Saluting Magpies

Poetry in Motion

a waterfool

the lake, child?

he is peering at me, even I can see that, in this desolate evening.

they drained the lake, child, years ago.

why, it was a long while back.

your mother had not even dreamt of you, then.

I thank him. She had said,

be courteous, as you make your way.

So I snatch at words which will not convince him

and walk on, for she also said,

be courageous, if you lose your way.

but if they have drained the lake,

I have failed her.

bathwater, turned stale, and I will have failed

the only quest and request

she has made of me.

the classroom assistant

a thrown stone from the local school,

we live, term-time

to the tune of its filling and emptying

and petit quart d’heures of play

punctuating week-days

like hole-punched paper.

dominating the rest

is the strident snap of the school-mistress

no whistle needed.

they fall in line and obedient, save for

one small résistante.

parents’ coaxing unheeded,

her cries rise,

loud and indignant

through our open September windows.

there is always one, I say out loud,

passive accomplice

of the system.

à lui même

We cannot lay claim to his memory
no planting of our flags in this sentiment –
we were but briefly of his joyful world
and so, it would seem,
was he.

let us stand aside
flagbearers, all the same
as the real explorers arrive.
they must find

desolate wastelands
of last will and testament
long before it was time.


I am not asked to describe it
Because you have forgotten.
Crosses to bear, in neat rows
I already have mine
I walk on.

I do not hazard to describe it
Today, invisible, tomorrow, invisible,
All the days before now
All those we have yet to face.

I sometimes cry:
I cannot go on
I shall go mad
It is unbearable –

there is no-one else.
It has been borne,
And must be.


hadn’t heard the song in twenty years
half my life. a lifetime ago
catch a plane to central America
English white girl,
what did I know

I would pick apart the lyrics
until I could roll them in my mouth
I would learn to drink tequila
and cuss
the right way round

I would merge my skin and senses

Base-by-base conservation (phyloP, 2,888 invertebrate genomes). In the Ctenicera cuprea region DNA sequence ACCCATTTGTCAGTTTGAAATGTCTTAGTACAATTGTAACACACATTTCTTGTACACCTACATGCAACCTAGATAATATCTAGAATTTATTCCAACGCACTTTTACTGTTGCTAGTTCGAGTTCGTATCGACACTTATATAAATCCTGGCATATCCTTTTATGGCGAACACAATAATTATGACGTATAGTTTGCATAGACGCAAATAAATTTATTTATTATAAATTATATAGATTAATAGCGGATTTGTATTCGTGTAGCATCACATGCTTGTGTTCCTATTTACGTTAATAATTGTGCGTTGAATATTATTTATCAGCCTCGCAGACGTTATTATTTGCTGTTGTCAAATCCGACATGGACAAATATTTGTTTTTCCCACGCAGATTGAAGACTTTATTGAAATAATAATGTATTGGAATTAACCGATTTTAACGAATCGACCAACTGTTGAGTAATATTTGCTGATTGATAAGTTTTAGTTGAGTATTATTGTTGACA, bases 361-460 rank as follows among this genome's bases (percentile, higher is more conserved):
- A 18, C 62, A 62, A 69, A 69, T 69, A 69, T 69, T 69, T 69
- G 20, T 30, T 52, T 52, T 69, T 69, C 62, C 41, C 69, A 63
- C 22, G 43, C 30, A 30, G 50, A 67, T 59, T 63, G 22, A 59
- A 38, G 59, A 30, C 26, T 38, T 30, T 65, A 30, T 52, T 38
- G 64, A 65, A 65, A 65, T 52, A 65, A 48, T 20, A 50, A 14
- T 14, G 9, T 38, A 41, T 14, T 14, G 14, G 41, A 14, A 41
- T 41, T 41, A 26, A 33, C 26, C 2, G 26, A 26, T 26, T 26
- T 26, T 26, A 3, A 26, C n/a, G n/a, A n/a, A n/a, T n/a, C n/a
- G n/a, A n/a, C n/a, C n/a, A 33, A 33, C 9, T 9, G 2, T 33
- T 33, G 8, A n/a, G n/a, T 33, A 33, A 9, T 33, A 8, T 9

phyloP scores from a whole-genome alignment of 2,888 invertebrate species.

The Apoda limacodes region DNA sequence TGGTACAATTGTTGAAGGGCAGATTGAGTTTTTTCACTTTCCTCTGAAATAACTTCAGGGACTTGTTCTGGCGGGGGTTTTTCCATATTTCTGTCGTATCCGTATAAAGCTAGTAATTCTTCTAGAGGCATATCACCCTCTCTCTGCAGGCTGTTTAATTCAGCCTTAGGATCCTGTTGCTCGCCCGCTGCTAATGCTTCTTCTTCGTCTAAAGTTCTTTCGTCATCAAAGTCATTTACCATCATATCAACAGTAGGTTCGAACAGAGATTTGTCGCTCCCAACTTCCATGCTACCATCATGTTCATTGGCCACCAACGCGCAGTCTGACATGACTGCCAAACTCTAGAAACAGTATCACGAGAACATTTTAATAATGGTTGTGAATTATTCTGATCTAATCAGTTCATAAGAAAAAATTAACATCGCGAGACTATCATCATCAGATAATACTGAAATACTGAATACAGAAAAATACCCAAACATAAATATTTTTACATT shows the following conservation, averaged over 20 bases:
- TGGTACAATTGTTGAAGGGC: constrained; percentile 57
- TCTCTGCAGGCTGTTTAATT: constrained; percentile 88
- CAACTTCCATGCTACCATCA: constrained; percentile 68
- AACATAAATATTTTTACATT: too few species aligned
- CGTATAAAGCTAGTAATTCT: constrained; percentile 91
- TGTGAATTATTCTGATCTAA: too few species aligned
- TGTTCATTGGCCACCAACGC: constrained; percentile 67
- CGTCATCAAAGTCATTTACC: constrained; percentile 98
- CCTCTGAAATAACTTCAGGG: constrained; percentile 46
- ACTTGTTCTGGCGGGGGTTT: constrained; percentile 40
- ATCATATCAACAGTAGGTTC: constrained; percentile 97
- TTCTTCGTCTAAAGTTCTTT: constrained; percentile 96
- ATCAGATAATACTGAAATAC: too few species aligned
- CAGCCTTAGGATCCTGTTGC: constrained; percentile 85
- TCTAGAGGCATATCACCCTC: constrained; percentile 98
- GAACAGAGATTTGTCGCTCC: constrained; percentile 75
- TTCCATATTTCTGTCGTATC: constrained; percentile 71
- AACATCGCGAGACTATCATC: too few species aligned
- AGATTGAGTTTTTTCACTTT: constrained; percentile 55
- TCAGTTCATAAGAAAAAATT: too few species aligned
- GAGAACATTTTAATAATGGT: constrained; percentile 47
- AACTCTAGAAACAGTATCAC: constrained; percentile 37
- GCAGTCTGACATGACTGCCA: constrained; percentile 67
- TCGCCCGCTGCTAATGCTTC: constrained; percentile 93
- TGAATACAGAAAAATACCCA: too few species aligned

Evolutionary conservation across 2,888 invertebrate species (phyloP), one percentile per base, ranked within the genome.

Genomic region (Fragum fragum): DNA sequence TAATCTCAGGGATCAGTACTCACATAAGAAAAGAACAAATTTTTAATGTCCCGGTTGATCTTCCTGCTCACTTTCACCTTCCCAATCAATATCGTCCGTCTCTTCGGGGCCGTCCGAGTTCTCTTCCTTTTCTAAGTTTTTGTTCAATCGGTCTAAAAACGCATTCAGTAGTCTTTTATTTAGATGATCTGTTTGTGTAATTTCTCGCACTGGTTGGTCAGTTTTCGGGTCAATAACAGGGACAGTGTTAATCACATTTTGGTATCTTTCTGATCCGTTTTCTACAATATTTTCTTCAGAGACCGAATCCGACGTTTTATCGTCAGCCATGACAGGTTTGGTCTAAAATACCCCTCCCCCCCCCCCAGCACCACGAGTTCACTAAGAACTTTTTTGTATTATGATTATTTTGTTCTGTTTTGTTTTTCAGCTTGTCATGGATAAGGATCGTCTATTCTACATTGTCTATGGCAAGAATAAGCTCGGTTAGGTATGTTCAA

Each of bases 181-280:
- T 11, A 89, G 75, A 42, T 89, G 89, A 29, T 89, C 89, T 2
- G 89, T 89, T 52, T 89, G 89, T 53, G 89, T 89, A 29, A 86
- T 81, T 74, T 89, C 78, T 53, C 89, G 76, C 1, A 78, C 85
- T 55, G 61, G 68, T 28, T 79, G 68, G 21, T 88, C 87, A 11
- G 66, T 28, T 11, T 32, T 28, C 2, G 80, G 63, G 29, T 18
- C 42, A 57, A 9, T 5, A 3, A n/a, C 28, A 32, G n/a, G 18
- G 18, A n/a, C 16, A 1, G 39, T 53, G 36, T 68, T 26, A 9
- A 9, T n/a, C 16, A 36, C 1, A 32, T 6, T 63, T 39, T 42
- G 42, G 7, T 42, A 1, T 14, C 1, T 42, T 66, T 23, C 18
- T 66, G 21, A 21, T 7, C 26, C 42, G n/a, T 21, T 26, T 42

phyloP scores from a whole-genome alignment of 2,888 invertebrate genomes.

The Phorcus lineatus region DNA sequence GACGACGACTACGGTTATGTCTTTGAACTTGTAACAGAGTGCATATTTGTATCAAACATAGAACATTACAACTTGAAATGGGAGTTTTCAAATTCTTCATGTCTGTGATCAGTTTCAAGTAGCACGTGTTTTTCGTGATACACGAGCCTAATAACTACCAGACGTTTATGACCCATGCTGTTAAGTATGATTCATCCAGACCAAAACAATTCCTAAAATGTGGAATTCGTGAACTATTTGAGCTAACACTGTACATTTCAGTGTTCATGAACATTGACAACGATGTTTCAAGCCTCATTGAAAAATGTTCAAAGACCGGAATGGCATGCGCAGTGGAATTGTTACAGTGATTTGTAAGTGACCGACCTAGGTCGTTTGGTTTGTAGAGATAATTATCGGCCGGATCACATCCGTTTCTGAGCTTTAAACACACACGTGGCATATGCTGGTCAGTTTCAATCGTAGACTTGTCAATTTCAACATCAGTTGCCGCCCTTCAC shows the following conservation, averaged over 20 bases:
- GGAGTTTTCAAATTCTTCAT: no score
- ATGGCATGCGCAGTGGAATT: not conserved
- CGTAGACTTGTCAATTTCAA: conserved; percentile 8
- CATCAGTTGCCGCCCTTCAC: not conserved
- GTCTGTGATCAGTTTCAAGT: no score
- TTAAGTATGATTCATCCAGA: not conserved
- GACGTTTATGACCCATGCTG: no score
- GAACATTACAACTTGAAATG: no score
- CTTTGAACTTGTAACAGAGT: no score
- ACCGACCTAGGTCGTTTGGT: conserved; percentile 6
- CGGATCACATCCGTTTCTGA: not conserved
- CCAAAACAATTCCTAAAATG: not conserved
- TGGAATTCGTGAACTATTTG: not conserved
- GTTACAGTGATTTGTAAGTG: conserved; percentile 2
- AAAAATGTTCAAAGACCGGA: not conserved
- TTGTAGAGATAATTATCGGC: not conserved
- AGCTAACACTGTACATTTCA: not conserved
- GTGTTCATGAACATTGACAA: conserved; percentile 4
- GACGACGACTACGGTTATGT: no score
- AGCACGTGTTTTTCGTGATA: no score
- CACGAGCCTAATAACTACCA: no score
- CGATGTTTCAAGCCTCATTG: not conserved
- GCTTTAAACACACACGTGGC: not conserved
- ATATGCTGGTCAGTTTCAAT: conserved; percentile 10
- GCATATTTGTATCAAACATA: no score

to those who shared my days
sleep out, or late, or not at all
the local scrap-fed stray.

Manu Chao on counterfeit CD
half my life. a lifetime ago
I had picked apart the lyrics
qué horas son,
mi corazón

no-one makes me tea

No-one makes me tea
now you’re not here.
let alone that first cuppa

as wary of bed-hair
as of spillage.

But you never slopped the tea.
is not in your nature
nor your resignation letters

left downstairs
propped against lukewarm.

no-one makes me tea.

hey fever

the grass roots of it,
watered well,
are these:

yawning chit-chat of sweet nothings
sliding onto Sunday counters
softening the coffee

murmurs on old-fashioned landlines
cables curled in absent fingers
winding words between

oral flings at cold coach stations
punctures patched by perfect strangers;
our pitstop cavalry.

the life sentence

I feel your wistful rage
foot stamping and fist beating
rain your blows
as best you can
you are weak and ineffectual

envious of my ever-after
like all those who came before you
what would you not do,
give up
for a share of my forever?

forever. yet for what, exactly
which folly is your fever
the empire you are sure to build
the indignation
of your heartbeat?

my flame goes on, and on
consumed, yet all-consuming.
what I would not do
give up
for the obligation of your ending.

the caretakers

not the desperate thrashings of drowning sailors
shipwrecked on the sea
nor the glistening gashes of midnight werewolves
too deep to ever heal
nor the horror of a dreaded headline
you would have chosen not to read;

no, rather, a dull endurance.
that of

a thread-bare carpet in the hallway
once glorious at your feet
rusted signs in village squares
marked by dogs and weeds
constant in long duty
waking bone-dead from their sleep.

serving sovereign subjects

unheard, untold, unseen.

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